modi

The coronavirus pandemic that has swept the world in 2020 is possibly the biggest medical crisis to hit mankind. It has forced a large section of the world’s population in an unprecedented lockdown.

Countries across the globe are making efforts to counter the rising problem. Some responses have yielded positive results, like Singapore’s rigorous testing and prompt quarantining of positive cases, while in other places situation has escalated beyond repair.

The threat of the virus was established in early January 2020 with China being forced to shut down Wuhan completely. India’s response to the early signs of threat was rather meek, even though Kerela had reported India’s first coronavirus case on January 30th 2020. It was only on 14th March that COVID-19 was officially notified as a national disaster by the Government of India.

Meanwhile, Prime Minister Narendra Modi has left no stone unturned to impose his persona and extract maximum public response in these times. The Janata Curfew call was a huge success, while the clapping and banging utensils drill to express our gratitude to the frontline heroes of this war was met with great response. As the cases kept on increasing, PM Modi called for switching off lights for 9 minutes and to light a Diya or a torch. This was an attempt to galvanize the nation in a display of solidarity and unity. The kind of mass appeal that Prime Minister enjoys ensured that the 9-minute stunt was also a success. This was at a time when doctors and police officers were being attacked on duty. Prime Minister had turned into a spiritual guru with the house already on fire.

There is no problem in engaging the mass population of our country, especially when the Prime Minister enjoys such command and appeal. But, PM Modi must realize, that our country needs more from him than just being a galvanizing force. The news of doctors and nurses harassed, and police officers attacked every day, deflate the morale of the frontline warriors. The apathy of the migrant laborers walking thousands of kilometers to reach their homes questions the very preparedness of the authorities imposing lockdown. The creation of PM-CARES fund even with around Rs.3,800 Crores lying idle in Prime Minister National Relief Fund has only given fresh ammunition to the opposition voices.

Despite the nation in lockdown for 21 days, there has been no let-up in cases. Mumbai and Delhi have become the epicenters of the pandemic. The Tablighi Jamaat fiasco right under the nose of Home Minister Amit Shah in Delhi has put almost every state in danger. Suspension of economic activity has hit the poor hard. The stimulus package offered by the finance minister is merely adequate. The poor are faced with a dilemma – They step out, the virus kills them, they stay in, hunger does. In times of such crisis, the Central Government needs to formulate a robust plan with the State Governments to ensure nobody dies of hunger, especially with the lockdown being extended in most states. The symbolic victories of PM’s tasks cannot overcome the grave challenges that lie ahead. Symbolism must give way for realism.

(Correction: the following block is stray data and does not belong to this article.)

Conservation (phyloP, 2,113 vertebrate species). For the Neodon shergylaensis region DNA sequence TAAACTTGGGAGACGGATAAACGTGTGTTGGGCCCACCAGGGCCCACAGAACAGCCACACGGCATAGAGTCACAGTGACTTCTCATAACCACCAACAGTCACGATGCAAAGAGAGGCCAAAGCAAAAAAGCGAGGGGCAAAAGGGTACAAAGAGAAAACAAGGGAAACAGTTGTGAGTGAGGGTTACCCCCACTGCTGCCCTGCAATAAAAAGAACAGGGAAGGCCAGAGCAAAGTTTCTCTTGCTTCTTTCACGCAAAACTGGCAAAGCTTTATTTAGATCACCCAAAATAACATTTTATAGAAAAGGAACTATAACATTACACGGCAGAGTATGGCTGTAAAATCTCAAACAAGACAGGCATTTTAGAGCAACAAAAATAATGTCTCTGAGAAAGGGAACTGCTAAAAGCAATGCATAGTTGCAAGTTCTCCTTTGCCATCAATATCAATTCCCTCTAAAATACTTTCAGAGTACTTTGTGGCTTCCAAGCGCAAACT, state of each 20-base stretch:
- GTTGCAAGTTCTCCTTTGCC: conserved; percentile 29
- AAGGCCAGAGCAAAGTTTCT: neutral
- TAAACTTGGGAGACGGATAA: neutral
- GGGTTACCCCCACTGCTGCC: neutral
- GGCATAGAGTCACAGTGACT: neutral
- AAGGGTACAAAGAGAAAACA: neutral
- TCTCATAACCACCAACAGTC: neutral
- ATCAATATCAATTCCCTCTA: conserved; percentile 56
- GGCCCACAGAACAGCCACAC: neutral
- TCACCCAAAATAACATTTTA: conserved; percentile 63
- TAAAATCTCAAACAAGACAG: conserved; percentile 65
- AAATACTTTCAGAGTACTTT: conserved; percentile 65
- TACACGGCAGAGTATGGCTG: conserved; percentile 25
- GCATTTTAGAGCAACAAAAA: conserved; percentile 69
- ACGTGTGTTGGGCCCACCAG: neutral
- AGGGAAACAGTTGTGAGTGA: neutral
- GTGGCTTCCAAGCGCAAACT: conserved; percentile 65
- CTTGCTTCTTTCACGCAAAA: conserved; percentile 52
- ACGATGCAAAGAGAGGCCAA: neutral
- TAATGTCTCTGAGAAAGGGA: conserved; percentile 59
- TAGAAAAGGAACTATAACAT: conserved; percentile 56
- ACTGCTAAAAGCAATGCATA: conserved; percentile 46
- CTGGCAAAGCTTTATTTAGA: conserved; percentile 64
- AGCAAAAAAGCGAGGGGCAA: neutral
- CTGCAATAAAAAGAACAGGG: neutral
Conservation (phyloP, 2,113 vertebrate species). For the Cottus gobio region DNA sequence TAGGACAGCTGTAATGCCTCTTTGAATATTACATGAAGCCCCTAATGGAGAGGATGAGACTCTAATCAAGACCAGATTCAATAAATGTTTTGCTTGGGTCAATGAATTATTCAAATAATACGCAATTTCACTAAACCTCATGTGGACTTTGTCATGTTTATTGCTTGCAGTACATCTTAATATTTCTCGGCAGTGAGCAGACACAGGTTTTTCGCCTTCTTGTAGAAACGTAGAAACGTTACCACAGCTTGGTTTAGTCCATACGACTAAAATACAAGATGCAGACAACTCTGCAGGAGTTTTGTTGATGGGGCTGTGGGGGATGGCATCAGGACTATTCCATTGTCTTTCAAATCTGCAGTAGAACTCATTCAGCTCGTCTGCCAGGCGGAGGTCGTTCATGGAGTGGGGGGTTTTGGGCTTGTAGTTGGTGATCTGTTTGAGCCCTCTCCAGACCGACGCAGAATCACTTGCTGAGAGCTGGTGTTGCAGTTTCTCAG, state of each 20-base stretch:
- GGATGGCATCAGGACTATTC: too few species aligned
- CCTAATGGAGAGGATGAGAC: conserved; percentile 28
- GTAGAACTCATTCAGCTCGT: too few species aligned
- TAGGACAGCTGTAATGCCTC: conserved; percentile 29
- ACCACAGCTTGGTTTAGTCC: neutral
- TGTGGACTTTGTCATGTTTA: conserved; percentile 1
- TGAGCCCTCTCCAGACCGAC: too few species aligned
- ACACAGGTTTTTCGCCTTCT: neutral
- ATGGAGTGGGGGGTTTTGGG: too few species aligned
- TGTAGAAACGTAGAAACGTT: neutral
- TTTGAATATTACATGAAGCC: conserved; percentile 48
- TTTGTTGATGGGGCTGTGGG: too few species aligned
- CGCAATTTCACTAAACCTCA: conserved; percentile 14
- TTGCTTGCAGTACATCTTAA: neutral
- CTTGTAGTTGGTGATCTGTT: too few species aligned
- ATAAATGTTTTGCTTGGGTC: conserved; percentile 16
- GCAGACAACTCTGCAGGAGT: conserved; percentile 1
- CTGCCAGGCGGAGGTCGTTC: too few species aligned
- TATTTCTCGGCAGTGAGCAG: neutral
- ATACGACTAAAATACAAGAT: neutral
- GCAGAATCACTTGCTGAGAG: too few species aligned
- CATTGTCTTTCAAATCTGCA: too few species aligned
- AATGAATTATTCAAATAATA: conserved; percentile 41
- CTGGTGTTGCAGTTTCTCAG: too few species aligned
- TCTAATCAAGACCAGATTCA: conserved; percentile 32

Dear PM, you cannot mess this up like demonetization. If Demon took away livelihoods, this is taking away lives. As we enter the last day of the first installment of lockdown, staring at another two-week extension,  concrete plans must be made; first to contain the spread and second and more importantly, devising an exit strategy.

Imposing lockdown in a country of 1.3 billion people is a tough ask, but the tougher part is to put together an exit strategy in place. The Thali – Diya brigade of spirituality should be replaced by meticulous planning and rationality at all levels. No amount of lockdown would suffice in the absence of a well thought out exit strategy. And no exit strategy would work without absolute co-ordination between the Centre and the States. It is beyond vital that a Centre-State combined task force is set up to ensure the economic activities are slowly put back on track. There is a need to cut across political lines and PM Modi should take a lead in ensuring harmony.

India has always responded in times of distress. The 1991 economic crisis paved the way for a new India. With India and the world pushed back to walls, this is Modi’s moment of reckoning. The medical community will eventually find a cure to the disease. But, the after-effects of this pandemic are to be tackled by the people in charge. The way PM Modi navigates the ship through these troubled waters would define India’s destiny for the next decade. In the face of grave challenges, also lie great opportunities. Dear PM, the photo-ops can wait, India needs more from you!!

Anup Rege  is a Chartered Accountant, working in Mumbai. Hi blog is  https://nationalistliberal.blogspot.com


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